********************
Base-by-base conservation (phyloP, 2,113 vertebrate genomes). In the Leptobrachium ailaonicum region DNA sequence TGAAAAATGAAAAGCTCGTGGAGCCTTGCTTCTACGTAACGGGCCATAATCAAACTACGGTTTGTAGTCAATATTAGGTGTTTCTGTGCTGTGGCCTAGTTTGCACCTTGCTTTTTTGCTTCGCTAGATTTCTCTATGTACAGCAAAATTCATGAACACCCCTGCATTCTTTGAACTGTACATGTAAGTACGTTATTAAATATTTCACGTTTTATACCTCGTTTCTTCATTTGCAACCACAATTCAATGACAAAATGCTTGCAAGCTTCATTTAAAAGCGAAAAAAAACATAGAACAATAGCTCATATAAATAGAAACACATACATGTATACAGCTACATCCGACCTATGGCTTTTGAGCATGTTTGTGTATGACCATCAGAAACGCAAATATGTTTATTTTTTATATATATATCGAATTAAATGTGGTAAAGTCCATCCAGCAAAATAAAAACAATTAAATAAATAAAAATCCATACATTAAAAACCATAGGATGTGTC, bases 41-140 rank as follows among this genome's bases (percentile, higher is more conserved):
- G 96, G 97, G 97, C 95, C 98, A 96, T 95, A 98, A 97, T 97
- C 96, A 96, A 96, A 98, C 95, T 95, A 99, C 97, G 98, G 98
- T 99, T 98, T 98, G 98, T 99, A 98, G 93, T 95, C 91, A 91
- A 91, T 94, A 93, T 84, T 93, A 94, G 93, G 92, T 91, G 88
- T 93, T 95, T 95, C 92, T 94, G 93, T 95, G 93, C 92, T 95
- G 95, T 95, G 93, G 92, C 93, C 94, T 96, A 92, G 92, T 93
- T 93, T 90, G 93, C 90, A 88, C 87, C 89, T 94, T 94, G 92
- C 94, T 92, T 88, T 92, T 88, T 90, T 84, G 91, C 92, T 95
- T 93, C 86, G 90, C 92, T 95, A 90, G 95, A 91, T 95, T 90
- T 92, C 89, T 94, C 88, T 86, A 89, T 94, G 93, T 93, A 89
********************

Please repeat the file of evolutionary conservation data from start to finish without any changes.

Base-by-base conservation (phyloP, 2,113 vertebrate genomes). In the Leptobrachium ailaonicum region DNA sequence TGAAAAATGAAAAGCTCGTGGAGCCTTGCTTCTACGTAACGGGCCATAATCAAACTACGGTTTGTAGTCAATATTAGGTGTTTCTGTGCTGTGGCCTAGTTTGCACCTTGCTTTTTTGCTTCGCTAGATTTCTCTATGTACAGCAAAATTCATGAACACCCCTGCATTCTTTGAACTGTACATGTAAGTACGTTATTAAATATTTCACGTTTTATACCTCGTTTCTTCATTTGCAACCACAATTCAATGACAAAATGCTTGCAAGCTTCATTTAAAAGCGAAAAAAAACATAGAACAATAGCTCATATAAATAGAAACACATACATGTATACAGCTACATCCGACCTATGGCTTTTGAGCATGTTTGTGTATGACCATCAGAAACGCAAATATGTTTATTTTTTATATATATATCGAATTAAATGTGGTAAAGTCCATCCAGCAAAATAAAAACAATTAAATAAATAAAAATCCATACATTAAAAACCATAGGATGTGTC, bases 41-140 rank as follows among this genome's bases (percentile, higher is more conserved):
- G 96, G 97, G 97, C 95, C 98, A 96, T 95, A 98, A 97, T 97
- C 96, A 96, A 96, A 98, C 95, T 95, A 99, C 97, G 98, G 98
- T 99, T 98, T 98, G 98, T 99, A 98, G 93, T 95, C 91, A 91
- A 91, T 94, A 93, T 84, T 93, A 94, G 93, G 92, T 91, G 88
- T 93, T 95, T 95, C 92, T 94, G 93, T 95, G 93, C 92, T 95
- G 95, T 95, G 93, G 92, C 93, C 94, T 96, A 92, G 92, T 93
- T 93, T 90, G 93, C 90, A 88, C 87, C 89, T 94, T 94, G 92
- C 94, T 92, T 88, T 92, T 88, T 90, T 84, G 91, C 92, T 95
- T 93, C 86, G 90, C 92, T 95, A 90, G 95, A 91, T 95, T 90
- T 92, C 89, T 94, C 88, T 86, A 89, T 94, G 93, T 93, A 89